Hillary Clinton has started her campaign for the Democratic presidential nomination. You didn’t notice? That’s no coincidence. It has been the softest of soft launches. To counteract Hillary’s image of being arrogant and entitled to power, her campaign is deliberately trying to keep a low profile and portray her as a humble woman of the people.
So they have her traveling cross-country to Iowa in a vehicle they call by the calculatedly endearing name of the “Scooby van” (which sounds clever and original until you remember she already used this ploy in her 2000 Senate campaign). Or saying “mmm-hmmm” a lot to show just how hard she’s listening to the voters. Or flying coach and (gasp!) carrying her own luggage. Why, she’s just like us—when she’s not taking a private chartered jet with a giant entourage, as is her usual custom.
None of which is particularly convincing. That’s the problem with being a Clinton: everybody knows everything is stage-managed and that it’s all a calculated illusion. So we see the image she’s trying to project, but everybody pretty much knows what the real truth is.
What will actually stick in all of our minds is the portrayal of the Clintons on “Saturday Night Live,” which ends with Hillary dropping the pretense and proclaiming, “Buckle up, America, because the Clintons are back!” Or The Onion‘s typically profane and dead-on channeling of Hillary’s mindset.
Hillary Clinton is stuck. No matter what she says, these depictions are what we’re all going to hear. Her basic challenge is that we already know just a little too well who she is.
Which turns out, somewhat unexpectedly, to be a problem she shares with Rand Paul.
With Paul, the problem is not an unconvincing attempt to act like a regular person, because that’s one of the most conspicuous things about Paul: how much he seems like an ordinary guy. This is especially notable given his father’s reputation for being way out on the odd political fringe. It’s not that Ron Paul’s views are too “extreme” but that he often expresses them in a way that fails to connect to ordinary American common sense. Mollie Hemingway once quipped that Rand Paul is what you’d get if Ron Paul and a normal person had a baby—and it seems that’s exactly what happened.
What has been notable about Rand Paul’s launch is the extent to which he has departed from his father’s message on one issue in particular. He has slowly and very deliberately eschewed his father’s reflexive, blame-America-first anti-interventionism. In some recent statements, he has sounded positively hawkish, with lines like this: “We need a national defense robust enough to defend against all attack, modern enough to deter all enemies, and nimble enough to defend our vital interests.” Though that is followed by: “But we also need a foreign policy that protects American interests and encourages stability—not chaos.” If you can figure out exactly what that means, your powers of deduction exceed mine.
This kind of positioning is a very smart thing to do from a purely political standpoint. Republicans are not particularly eager for new overseas interventions, but on the other hand, the exhaustion with foreign policy in the final years of George W. Bush’s administration has begun to recede. Most people on the right sense that President Obama’s foreign policy has been a disaster and that the next president will have to re-assert American strength. As I have put it, we’re going to need a commander-in-chief.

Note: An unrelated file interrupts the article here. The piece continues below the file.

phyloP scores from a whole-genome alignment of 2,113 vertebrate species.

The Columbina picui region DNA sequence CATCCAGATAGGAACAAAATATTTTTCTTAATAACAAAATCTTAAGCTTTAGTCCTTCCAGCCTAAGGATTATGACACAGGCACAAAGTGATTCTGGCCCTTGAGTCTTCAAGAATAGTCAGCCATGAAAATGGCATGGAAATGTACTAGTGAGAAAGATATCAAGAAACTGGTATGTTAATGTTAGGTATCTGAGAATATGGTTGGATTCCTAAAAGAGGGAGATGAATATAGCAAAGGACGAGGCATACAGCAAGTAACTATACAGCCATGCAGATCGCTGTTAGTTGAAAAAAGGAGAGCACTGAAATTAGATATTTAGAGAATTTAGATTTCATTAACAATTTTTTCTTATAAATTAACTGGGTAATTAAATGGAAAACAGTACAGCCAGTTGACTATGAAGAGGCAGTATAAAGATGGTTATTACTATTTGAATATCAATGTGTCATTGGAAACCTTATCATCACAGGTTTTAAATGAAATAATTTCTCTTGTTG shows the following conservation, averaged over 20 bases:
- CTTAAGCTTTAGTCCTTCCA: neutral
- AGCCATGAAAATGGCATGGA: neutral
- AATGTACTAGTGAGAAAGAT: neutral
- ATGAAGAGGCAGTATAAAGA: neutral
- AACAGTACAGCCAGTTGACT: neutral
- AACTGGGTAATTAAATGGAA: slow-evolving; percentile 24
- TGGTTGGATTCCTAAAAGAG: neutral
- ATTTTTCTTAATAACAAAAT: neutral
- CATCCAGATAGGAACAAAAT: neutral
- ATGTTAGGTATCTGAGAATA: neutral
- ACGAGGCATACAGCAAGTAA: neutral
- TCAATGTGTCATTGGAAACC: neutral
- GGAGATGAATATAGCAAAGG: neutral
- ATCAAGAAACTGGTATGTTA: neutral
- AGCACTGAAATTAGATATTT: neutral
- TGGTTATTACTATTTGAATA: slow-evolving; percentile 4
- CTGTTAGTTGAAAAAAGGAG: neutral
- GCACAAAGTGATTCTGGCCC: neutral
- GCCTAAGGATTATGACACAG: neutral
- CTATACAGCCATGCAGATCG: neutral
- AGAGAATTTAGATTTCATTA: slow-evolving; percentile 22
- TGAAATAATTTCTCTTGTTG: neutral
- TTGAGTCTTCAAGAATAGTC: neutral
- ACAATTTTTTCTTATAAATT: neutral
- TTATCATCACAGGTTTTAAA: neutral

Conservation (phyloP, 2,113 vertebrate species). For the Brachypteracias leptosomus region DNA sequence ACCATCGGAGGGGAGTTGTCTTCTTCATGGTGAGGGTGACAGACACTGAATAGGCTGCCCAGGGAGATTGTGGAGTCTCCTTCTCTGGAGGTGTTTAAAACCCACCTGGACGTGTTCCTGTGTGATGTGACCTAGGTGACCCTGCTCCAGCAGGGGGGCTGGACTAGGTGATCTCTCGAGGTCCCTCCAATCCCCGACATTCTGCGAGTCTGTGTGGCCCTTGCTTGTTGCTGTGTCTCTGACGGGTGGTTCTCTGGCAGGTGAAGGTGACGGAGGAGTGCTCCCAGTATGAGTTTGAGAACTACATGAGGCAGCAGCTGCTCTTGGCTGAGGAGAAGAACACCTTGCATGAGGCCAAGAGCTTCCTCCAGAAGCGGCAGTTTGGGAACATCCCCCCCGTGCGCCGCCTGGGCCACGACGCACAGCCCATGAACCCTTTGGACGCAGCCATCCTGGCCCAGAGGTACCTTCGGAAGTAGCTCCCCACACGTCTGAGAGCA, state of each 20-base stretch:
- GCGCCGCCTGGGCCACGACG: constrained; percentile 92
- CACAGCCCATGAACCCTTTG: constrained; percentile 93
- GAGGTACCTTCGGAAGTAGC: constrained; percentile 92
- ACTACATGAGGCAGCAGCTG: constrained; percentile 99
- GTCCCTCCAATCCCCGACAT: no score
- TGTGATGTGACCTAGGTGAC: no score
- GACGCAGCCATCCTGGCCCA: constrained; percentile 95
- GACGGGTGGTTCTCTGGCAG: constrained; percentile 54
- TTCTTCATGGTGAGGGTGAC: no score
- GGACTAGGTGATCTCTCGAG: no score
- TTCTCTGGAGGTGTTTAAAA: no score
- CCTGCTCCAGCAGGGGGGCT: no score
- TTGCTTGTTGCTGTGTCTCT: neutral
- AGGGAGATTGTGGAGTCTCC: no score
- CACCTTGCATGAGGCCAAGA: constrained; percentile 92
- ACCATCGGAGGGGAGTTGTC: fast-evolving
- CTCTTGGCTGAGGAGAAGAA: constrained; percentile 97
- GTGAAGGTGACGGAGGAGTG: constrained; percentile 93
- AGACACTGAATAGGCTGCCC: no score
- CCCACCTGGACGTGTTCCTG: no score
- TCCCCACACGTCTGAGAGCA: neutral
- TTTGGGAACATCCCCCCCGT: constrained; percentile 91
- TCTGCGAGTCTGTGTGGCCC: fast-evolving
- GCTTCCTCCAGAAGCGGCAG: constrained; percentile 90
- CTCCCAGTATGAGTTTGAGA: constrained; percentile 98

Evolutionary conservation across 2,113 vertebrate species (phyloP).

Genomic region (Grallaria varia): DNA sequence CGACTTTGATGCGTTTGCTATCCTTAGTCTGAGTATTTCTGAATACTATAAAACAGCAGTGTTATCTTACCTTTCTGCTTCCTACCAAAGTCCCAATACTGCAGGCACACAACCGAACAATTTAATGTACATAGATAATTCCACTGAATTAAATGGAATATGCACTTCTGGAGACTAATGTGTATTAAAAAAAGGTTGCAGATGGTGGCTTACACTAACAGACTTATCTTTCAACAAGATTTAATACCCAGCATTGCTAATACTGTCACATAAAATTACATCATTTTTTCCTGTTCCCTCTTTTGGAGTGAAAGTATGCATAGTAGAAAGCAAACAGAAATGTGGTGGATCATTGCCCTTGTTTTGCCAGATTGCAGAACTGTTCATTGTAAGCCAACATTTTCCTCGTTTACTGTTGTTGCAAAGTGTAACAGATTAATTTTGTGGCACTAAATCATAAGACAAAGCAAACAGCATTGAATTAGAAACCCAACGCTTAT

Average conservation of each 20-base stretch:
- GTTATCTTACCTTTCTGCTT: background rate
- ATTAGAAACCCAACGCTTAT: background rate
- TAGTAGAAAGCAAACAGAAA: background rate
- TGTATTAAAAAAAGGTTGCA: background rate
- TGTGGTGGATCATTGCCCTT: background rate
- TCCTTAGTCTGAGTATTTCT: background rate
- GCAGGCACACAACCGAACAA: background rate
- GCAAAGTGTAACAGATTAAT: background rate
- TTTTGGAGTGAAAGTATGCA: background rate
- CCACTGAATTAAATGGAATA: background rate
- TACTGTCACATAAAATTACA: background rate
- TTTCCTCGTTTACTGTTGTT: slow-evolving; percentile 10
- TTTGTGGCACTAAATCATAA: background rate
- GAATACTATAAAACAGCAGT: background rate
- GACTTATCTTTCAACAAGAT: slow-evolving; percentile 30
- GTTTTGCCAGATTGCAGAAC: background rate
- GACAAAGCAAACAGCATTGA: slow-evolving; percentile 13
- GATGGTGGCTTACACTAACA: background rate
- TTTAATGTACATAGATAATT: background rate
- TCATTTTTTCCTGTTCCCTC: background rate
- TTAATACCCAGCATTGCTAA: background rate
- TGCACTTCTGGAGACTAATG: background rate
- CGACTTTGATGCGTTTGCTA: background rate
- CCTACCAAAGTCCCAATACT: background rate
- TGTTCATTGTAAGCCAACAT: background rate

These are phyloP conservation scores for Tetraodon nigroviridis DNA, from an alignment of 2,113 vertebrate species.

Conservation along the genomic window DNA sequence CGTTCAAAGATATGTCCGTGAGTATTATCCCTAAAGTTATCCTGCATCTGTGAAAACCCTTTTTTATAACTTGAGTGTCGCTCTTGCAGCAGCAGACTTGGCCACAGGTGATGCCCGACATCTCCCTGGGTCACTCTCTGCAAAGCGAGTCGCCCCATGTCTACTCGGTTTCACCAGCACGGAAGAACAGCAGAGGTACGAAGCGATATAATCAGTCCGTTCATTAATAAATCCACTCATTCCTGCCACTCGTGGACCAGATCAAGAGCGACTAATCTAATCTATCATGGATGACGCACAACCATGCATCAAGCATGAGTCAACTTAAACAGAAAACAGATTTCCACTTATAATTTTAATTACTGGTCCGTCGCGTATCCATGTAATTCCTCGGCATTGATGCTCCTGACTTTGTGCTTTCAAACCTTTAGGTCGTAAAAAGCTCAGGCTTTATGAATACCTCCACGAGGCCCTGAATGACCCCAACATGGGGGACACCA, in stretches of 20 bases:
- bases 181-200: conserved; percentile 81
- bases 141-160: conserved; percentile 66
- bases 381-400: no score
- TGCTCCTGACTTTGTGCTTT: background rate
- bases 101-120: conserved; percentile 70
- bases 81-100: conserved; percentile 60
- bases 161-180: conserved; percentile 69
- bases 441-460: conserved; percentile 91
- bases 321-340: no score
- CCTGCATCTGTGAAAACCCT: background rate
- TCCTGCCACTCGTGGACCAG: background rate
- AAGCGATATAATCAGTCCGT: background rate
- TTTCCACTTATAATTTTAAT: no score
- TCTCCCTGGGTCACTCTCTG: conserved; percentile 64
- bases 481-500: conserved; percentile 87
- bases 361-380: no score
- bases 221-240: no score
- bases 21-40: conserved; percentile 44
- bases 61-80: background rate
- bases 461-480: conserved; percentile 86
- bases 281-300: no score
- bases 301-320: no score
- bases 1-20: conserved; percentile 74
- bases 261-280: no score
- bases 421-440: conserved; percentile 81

If Paul stuck to father’s approach, he would become the easy punching bag in the Republican debates, the guy everybody else attacks in order to establish their own toughness on foreign policy—sort of the way Rick Santorum’s niche in 2012 was berating the elder Dr. Paul. So there is a clear political advantage for Rand Paul in taking a more hawkish line.
But when it comes time to actually act on his more hawkish statements, when vigorous presidential leadership is necessary, will Rand Paul be able to follow through? Or will he have his father’s voice in the back of his head, warning about blowback and about how it’s all our fault for interfering in other countries’ affairs in the first place?
So Rand Paul faces the same problem as Hillary Clinton: he says one thing, but all we hear is his dad. We suspect he’s just Ron Paul 2.0, as Representative Thomas Massie put it: “Same algorithms, better user interface.”
No, I don’t think Rand Paul is as cynical in his political positioning as Hillary Clinton, because no one is. And there are a lot of things to like about Rand Paul on domestic policy, particularly his confidence that free markets and small government are a universal message that can potentially appeal to everyone: “The message of liberty, opportunity and justice is for all Americans, whether you wear a suit, a uniform or overalls, whether you’re white or black, rich or poor.”
But nothing compares to the stress of actually making decisions as president. That’s particularly true in foreign policy, where so much authority rests solely on the president’s shoulders, when the stakes are so high, and decisions are often made under the immediate pressure of a crisis. Under those circumstances, the decision a president makes can’t just be a campaign position. It has to be part of his personal convictions, his worldview, his sense of life.
That is the one big question hanging over these two very different candidates. Hillary Clinton may want to seem like a humble woman of the people, but at the end of the day, she’s still…well, a Clinton. Rand Paul may put on a more hawkish image, but when push comes to shove, we are entitled to suspect that he’s still…well, a Paul.